With regard to moral damages, petitioner argues that respondents failed to provide satisfactory proof that
the latter had undergone any suffering or injury.64 This is a factual question that has been resolved by the
trial court in a Decision affirmed by the CA. The award finds legal basis under Article 2219(10) of the Civil
Code, which states that moral damages may be recovered in acts and actions referred to in Articles 21 and
28.65

Petitioner likewise questions the award of exemplary damages without "competent proof."66 It cites Spouses
Villafuerte v. CA67 as basis for arguing that the CA should have based its Decision regarding the fact and the
amount of exemplary damages upon competent proof that respondents have suffered injury and upon
evidence of the actual amount thereof. We enjoin petitioner's counsel to fully and carefully read the text of
our decisions before citing them as authority.68 The excerpt lifted pertains to compensatory damages, not
exemplary damages. We remind counsel that exemplary damages are awarded under Article 2229 of the
Civil Code by way of example or correction for the public good. The determination of the amount is left to
the discretion of the judge; its proof is not incumbent upon the claimant.

There being no meritorious argument raised by petitioner, the award of exemplary damages must be
sustained to caution powerful business owners against the use of oppressive and high-handed commercial
strategies to target and trample on the rights of small business owners, who are striving to make a decent
living.

Exemplary damages having been awarded, the grant of attorney's fees was therefore warranted.69
Petitioner's counterclaims for moral and exemplary damages, as well as attorney's fees and
litigation expenses, were properly denied.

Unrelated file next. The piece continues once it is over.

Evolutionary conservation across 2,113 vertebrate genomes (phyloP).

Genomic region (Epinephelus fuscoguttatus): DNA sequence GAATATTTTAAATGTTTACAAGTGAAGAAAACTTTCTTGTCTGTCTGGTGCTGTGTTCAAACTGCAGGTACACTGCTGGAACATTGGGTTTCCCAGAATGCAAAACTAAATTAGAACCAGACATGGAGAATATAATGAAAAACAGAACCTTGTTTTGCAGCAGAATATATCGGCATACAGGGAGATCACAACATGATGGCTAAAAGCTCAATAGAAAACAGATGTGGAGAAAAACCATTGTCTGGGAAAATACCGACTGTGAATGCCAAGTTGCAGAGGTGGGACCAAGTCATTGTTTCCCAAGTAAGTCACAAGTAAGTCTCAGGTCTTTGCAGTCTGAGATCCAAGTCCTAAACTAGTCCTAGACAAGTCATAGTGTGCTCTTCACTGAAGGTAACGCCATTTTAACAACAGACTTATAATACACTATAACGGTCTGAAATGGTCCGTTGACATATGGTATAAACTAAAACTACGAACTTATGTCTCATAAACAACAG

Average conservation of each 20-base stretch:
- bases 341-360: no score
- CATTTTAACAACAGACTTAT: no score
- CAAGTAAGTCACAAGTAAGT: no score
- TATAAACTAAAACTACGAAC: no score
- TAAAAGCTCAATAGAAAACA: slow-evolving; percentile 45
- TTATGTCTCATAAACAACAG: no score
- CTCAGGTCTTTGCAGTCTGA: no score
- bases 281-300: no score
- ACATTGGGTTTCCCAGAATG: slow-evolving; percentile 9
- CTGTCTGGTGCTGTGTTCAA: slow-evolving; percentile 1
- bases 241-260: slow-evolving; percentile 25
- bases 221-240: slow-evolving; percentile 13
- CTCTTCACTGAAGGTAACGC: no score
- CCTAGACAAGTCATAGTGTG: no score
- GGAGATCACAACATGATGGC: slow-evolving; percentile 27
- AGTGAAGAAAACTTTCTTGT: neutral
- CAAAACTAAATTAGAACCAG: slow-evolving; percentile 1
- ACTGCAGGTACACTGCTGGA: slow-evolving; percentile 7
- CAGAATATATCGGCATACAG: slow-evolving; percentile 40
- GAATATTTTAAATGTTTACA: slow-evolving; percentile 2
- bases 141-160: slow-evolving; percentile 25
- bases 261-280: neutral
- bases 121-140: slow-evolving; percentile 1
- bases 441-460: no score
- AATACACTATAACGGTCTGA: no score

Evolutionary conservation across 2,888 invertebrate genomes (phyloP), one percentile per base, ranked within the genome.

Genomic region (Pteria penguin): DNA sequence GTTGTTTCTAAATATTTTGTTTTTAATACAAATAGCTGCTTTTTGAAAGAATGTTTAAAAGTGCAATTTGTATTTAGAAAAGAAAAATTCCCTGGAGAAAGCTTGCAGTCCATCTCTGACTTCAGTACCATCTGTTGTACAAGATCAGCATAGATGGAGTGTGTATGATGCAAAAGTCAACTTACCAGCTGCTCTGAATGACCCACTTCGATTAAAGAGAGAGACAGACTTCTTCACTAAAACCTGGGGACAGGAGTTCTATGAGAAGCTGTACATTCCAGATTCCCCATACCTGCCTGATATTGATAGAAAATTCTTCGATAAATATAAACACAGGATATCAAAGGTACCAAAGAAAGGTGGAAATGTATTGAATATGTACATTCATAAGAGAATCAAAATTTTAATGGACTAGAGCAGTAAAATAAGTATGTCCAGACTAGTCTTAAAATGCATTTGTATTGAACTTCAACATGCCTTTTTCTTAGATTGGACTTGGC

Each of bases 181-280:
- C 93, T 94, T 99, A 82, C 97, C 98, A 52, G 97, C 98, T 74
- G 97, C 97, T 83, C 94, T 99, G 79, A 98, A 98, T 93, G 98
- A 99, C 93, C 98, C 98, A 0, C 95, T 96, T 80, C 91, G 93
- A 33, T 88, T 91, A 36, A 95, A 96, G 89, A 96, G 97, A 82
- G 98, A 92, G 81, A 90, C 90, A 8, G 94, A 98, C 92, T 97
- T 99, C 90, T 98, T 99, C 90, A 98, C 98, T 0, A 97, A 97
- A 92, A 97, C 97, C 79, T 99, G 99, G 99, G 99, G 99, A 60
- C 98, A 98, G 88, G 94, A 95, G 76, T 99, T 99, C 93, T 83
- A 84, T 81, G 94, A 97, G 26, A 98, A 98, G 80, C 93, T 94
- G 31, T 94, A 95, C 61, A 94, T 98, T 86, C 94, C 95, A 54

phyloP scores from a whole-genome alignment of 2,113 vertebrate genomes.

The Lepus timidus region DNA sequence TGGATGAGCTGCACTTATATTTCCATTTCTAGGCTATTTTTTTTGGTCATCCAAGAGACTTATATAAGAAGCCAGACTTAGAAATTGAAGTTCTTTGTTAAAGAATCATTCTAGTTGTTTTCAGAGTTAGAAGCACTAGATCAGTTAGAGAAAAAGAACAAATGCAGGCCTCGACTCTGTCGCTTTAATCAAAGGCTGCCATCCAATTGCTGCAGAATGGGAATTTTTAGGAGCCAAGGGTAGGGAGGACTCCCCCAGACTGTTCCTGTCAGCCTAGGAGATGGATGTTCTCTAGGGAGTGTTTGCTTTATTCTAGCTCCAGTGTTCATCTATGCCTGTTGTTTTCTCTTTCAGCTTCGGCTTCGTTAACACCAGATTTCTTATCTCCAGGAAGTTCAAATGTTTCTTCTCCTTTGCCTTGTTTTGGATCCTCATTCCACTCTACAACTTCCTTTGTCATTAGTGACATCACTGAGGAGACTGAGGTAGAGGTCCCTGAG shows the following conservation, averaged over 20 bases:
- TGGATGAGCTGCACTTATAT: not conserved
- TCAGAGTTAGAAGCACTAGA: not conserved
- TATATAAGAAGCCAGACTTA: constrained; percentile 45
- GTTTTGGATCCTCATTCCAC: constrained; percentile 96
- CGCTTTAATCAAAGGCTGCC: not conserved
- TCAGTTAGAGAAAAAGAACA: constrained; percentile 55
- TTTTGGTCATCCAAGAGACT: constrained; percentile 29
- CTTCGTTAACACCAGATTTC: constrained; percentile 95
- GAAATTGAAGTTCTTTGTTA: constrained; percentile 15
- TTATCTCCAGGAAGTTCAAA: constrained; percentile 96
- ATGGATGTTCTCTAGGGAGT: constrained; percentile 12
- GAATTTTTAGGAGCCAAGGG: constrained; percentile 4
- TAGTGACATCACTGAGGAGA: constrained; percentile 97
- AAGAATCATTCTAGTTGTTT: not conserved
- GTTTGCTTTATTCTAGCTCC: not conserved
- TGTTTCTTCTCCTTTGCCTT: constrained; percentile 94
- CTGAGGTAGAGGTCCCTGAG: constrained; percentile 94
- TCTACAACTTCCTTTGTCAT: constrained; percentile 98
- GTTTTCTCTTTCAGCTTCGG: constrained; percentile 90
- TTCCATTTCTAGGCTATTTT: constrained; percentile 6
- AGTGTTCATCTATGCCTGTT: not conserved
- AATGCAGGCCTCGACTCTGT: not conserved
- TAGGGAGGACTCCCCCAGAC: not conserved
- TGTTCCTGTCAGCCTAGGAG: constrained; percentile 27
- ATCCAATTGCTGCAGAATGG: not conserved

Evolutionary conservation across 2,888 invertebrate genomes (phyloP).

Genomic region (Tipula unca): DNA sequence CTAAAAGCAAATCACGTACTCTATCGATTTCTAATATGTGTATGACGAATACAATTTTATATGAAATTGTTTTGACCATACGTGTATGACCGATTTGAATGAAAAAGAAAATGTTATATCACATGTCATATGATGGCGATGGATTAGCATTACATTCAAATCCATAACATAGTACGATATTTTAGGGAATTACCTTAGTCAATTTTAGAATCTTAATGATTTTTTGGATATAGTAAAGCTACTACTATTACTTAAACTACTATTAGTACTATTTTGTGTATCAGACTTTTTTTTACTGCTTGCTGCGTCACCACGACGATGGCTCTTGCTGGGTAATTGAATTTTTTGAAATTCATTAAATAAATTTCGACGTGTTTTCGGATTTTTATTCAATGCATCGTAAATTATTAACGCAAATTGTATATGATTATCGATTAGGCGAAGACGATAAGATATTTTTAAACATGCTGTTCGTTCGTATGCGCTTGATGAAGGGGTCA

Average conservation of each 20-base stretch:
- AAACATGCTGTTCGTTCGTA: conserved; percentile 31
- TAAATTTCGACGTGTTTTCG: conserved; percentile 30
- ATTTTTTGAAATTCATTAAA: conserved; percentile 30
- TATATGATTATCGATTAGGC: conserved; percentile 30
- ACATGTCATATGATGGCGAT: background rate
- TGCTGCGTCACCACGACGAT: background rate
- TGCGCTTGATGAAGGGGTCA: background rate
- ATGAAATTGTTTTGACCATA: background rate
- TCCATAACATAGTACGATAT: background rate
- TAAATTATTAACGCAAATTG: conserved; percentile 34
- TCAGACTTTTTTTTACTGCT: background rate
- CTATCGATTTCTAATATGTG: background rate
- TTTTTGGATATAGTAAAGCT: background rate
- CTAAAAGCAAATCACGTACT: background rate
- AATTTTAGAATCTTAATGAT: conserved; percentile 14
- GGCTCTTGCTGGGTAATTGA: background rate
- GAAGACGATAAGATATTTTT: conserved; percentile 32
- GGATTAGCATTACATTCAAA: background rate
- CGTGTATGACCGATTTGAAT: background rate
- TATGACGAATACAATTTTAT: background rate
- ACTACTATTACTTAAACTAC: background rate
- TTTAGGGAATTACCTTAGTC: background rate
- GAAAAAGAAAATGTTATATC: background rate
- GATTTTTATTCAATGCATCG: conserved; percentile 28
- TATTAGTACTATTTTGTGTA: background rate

The counterclaim for the payment of P449,154 plus legal interet was effectively granted when the trial court
offset the temperate damages awarded to respondents against the outstanding obligation of the latter to
petitioner.

The counterclaims for moral and exemplary damages, as well as attorney's fees and litigation expenses, had
no basis and were properly denied. The fact that petitioner was compelled to engage the services of counsel
in order to defend itself against the suit of respondents did not entitle it to attorney's fees.

According to petitioner, it is entitled to moral damages, because "respondents clearly acted in a vexatious
manner when they instituted this suit."70 We see nothing in the record to sustain this argument.

With respect to the prayer for exemplary damages, neither do we find any act of respondents that has to be
deterred.

WHEREFORE, the Petition is DENIED. The Decision dated 23 July 2009 and Resolution dated 19 November
2009 rendered by the Court of Appeals in CA-G.R. CV No. 91096, which affirmed in toto the Decision dated
28 September 2007 issued by Regional Trial Court Branch 88 Quezon City in Civil Case No. Q-00-42320, are
hereby AFFIRMED with MODIFICATION in that the damages awarded shall earn legal interest of 6% per
annum from the date of finality of this Decision until its full satisfaction. The total compensation of
respondents' unpaid obligation, including legal interest that has accrued, and the temperate damages
awarded to them, is hereby upheld.

SO ORDERED. ChanRoblesVirtualawl ibra ry


COCA-COLA BOTTLERS PHILIPPINES, INC., v. SPOUSES JOSE R. BERNARDO AND LILIBETH R.